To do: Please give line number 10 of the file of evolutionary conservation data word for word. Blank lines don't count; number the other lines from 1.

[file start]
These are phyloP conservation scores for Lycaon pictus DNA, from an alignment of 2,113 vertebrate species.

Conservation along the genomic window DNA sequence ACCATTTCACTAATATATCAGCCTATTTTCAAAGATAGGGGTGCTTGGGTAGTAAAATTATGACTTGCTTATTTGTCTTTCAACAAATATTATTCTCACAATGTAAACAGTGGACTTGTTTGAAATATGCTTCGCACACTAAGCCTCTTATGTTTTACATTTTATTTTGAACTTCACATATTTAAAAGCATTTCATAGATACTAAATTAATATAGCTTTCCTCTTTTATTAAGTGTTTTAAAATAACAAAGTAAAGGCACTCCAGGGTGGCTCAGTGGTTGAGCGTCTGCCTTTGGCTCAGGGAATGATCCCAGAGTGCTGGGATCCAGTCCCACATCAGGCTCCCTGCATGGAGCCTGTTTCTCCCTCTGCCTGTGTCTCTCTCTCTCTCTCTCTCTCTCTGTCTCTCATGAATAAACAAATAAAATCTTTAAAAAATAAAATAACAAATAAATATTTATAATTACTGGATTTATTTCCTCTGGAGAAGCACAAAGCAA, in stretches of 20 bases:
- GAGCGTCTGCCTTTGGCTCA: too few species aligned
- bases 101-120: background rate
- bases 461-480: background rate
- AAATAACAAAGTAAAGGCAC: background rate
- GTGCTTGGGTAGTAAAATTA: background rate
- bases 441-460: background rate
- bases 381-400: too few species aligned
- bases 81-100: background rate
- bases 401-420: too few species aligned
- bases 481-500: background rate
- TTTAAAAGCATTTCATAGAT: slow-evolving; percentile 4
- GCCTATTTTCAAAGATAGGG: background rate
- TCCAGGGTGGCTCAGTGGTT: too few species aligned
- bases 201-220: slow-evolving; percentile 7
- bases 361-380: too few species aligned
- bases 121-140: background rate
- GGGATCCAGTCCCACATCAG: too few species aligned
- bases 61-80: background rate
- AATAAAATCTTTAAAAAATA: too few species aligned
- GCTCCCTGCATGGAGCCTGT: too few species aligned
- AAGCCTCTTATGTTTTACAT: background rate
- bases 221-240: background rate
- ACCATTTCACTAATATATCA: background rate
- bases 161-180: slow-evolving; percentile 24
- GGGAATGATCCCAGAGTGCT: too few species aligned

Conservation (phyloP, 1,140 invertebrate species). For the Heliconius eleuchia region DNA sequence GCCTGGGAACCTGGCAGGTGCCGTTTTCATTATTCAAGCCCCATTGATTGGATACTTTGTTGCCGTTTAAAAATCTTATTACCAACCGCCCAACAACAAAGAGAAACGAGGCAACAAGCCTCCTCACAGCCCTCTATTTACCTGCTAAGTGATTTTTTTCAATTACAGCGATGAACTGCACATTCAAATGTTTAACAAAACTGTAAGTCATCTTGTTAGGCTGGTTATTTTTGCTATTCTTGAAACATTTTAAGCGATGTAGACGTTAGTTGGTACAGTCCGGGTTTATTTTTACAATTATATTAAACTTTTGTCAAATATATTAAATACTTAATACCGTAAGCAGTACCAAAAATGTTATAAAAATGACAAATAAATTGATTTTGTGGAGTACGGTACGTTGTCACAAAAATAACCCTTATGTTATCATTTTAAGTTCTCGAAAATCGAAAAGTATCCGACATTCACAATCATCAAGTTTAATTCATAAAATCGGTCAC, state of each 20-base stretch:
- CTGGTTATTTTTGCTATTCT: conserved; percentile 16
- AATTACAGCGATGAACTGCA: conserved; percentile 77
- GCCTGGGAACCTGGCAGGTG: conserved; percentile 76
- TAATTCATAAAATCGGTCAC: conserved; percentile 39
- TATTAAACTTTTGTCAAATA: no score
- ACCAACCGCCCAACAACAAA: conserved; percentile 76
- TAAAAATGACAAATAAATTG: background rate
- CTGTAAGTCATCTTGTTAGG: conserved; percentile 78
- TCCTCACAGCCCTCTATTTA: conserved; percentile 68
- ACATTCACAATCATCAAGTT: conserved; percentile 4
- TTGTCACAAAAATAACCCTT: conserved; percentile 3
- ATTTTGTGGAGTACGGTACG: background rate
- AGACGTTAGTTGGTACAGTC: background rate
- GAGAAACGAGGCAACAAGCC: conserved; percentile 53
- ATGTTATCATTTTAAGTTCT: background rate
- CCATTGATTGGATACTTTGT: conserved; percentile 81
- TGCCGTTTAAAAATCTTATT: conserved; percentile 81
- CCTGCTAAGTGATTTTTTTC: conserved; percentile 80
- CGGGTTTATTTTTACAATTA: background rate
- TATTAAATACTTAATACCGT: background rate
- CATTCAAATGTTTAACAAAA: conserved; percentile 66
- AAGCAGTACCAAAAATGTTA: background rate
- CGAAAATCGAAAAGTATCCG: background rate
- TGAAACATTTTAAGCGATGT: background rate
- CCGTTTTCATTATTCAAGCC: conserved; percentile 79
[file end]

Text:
- bases 81-100: background rate